By Eve Eifler, Co-Director, Tips on Trips and Camps, Baltimore, Maryland
The costs associated with camp may seem daunting to many families, especially in today’s economic downturn. However, especially for working parents, camp is not a luxury but an essential part of the summer.
What will your child do this summer if you cannot afford sleep away camp? Do you envision your child lying on the couch in front of the TV all summer long? Do you have thoughts of your teen plugged into an iPod or on Face Book for three straight months? Or worse? It is a recurring issue for all parents.
Although the costs are real, camp is an important part of a family’s peace of mind as well as an important part of any child’s education. So, don’t dismay, there is a way to find a camp that fits your budget.
Help is readily available to families picking a sleep away camp that matches their child’s requirements and is within their budget. A handful of companies exist that provide free consulting and advisory services to any family that knows to call them. The service is without charge, and families incur no obligation of any kind when they request guidance or information. Camp advisors are often an unknown parental resource spread by word-of-mouth among families already “in the know.”
Camp advisory services like the one I work for (Tips on Trips and Camps
) have years of experience addressing families’ questions and concerns. Advisors ask families the questions necessary to make sure that the “fit” is right between the program and the child and provide families with lists of questions to ask directors.
Tips on Trips and Camps offers the following suggestions to make summer sleep away camps and teen programs affordable.
- If you have a tight budget but know you want to send your child away to camp:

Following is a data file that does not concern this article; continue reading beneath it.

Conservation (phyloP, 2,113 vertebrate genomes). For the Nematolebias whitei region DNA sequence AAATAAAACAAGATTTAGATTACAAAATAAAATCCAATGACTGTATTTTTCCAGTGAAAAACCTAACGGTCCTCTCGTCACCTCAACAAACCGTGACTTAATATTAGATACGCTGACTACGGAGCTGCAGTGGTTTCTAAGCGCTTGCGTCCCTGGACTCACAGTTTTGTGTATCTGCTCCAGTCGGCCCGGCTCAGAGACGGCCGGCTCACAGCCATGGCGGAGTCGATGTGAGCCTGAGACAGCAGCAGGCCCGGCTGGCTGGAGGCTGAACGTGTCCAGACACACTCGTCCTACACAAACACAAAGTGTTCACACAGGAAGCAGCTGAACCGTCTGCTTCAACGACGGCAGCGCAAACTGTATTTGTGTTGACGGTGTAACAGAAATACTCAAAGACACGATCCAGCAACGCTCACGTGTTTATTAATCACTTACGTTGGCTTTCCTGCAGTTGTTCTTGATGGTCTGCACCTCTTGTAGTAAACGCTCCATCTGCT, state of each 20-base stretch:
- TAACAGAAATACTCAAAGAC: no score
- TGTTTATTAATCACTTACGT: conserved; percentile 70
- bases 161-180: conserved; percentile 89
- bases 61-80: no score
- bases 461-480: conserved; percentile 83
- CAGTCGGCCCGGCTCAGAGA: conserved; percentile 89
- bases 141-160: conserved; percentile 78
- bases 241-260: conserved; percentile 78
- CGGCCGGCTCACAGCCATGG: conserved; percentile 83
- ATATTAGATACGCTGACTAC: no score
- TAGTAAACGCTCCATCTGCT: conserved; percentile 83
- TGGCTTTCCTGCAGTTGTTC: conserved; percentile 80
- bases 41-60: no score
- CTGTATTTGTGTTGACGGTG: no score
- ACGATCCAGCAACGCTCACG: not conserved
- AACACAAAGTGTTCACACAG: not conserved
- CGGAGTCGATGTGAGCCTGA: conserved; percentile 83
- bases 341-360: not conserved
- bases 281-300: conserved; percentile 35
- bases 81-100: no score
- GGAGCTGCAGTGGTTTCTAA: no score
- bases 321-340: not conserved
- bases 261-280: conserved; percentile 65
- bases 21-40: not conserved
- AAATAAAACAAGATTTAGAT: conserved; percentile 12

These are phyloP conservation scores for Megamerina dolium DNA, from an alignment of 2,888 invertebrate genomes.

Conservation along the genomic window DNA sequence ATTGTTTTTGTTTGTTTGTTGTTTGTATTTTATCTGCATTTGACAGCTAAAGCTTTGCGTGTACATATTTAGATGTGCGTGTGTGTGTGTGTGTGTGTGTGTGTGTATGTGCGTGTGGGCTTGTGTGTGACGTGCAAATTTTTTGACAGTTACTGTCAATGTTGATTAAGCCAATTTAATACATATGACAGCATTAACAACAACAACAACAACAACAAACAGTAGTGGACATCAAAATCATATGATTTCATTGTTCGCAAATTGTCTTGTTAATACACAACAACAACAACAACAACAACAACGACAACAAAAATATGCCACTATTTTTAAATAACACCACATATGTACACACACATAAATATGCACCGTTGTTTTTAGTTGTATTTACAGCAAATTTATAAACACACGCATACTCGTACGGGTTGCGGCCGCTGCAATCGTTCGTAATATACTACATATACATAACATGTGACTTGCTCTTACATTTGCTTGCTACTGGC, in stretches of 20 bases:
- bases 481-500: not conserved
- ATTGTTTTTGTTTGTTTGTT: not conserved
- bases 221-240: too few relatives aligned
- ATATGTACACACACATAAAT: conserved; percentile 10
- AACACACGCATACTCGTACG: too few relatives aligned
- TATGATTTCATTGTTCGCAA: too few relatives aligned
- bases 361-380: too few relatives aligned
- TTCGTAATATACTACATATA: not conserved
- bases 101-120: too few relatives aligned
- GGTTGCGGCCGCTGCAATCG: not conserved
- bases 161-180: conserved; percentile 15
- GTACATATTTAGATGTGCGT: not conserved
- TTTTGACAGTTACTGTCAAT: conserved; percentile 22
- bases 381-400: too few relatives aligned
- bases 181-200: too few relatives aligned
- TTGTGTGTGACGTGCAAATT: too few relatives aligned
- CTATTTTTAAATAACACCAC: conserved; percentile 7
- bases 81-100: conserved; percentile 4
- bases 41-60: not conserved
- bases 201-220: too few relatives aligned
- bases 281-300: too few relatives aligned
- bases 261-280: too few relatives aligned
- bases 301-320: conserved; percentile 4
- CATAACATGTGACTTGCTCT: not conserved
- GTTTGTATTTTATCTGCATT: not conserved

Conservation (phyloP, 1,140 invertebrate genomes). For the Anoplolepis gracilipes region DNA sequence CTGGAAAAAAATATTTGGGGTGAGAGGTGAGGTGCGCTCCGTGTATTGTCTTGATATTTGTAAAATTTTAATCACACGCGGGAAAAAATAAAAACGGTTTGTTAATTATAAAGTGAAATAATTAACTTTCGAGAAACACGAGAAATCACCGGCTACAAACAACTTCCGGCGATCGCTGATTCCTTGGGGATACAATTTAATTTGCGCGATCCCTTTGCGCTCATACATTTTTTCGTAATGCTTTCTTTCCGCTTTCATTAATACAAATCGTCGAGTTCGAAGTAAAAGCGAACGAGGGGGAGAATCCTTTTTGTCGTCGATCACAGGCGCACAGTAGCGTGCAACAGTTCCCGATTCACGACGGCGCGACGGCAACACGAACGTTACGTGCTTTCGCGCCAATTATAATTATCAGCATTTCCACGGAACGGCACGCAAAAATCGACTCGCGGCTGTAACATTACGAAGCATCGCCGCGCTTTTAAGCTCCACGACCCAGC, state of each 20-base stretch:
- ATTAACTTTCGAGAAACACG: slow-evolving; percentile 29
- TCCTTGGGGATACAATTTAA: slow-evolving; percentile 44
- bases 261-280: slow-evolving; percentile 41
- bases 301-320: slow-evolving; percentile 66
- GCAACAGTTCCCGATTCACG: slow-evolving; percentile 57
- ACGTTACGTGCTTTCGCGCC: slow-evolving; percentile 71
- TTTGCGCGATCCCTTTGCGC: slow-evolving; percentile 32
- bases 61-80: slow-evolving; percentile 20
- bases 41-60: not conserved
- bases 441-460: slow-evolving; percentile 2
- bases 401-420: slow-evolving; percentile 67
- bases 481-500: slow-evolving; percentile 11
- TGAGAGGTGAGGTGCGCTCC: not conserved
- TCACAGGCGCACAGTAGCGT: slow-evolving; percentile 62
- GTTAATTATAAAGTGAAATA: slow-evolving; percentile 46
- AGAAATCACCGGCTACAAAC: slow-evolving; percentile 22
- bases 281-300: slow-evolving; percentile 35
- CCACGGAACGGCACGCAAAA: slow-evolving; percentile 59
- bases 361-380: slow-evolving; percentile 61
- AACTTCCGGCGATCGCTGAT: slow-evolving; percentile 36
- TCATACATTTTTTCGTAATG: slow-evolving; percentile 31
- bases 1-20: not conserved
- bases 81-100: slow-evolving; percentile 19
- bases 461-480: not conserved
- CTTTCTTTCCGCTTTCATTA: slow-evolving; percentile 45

- Be aware of early enrollment discounts. Plan ahead.
- Ask the camp about a discount for multiple children from one family.
- Inquire about shorter sessions to accommodate a tight budget.
Make summer a part of your educational plan. Choose a shorter specialty program that will enhance the student’s profile for college or help develop a new interest or skill.
Private camps are not subsidized, so the camper is paying for all of the costs to run a camp: insurance, staff, equipment, and capital improvements. You can expect to pay between $700 and $1,200 a week for a private camp.
If you have a very small budget and need to spend less than $600 per week:
- Contact camps run by your local county government or agencies like the Jewish Federation, the JCC, the Salvation Army, Campfire Boys and Girls, or the Boy Scouts and Girl Scouts. These camps offer a summer experience at a reduced cost because the sponsoring agency subsidizes the camp.
- Look into financial aid, which is available at most camps. If you apply early, it is possible to get a 20 percent to 50 percent discount based on need.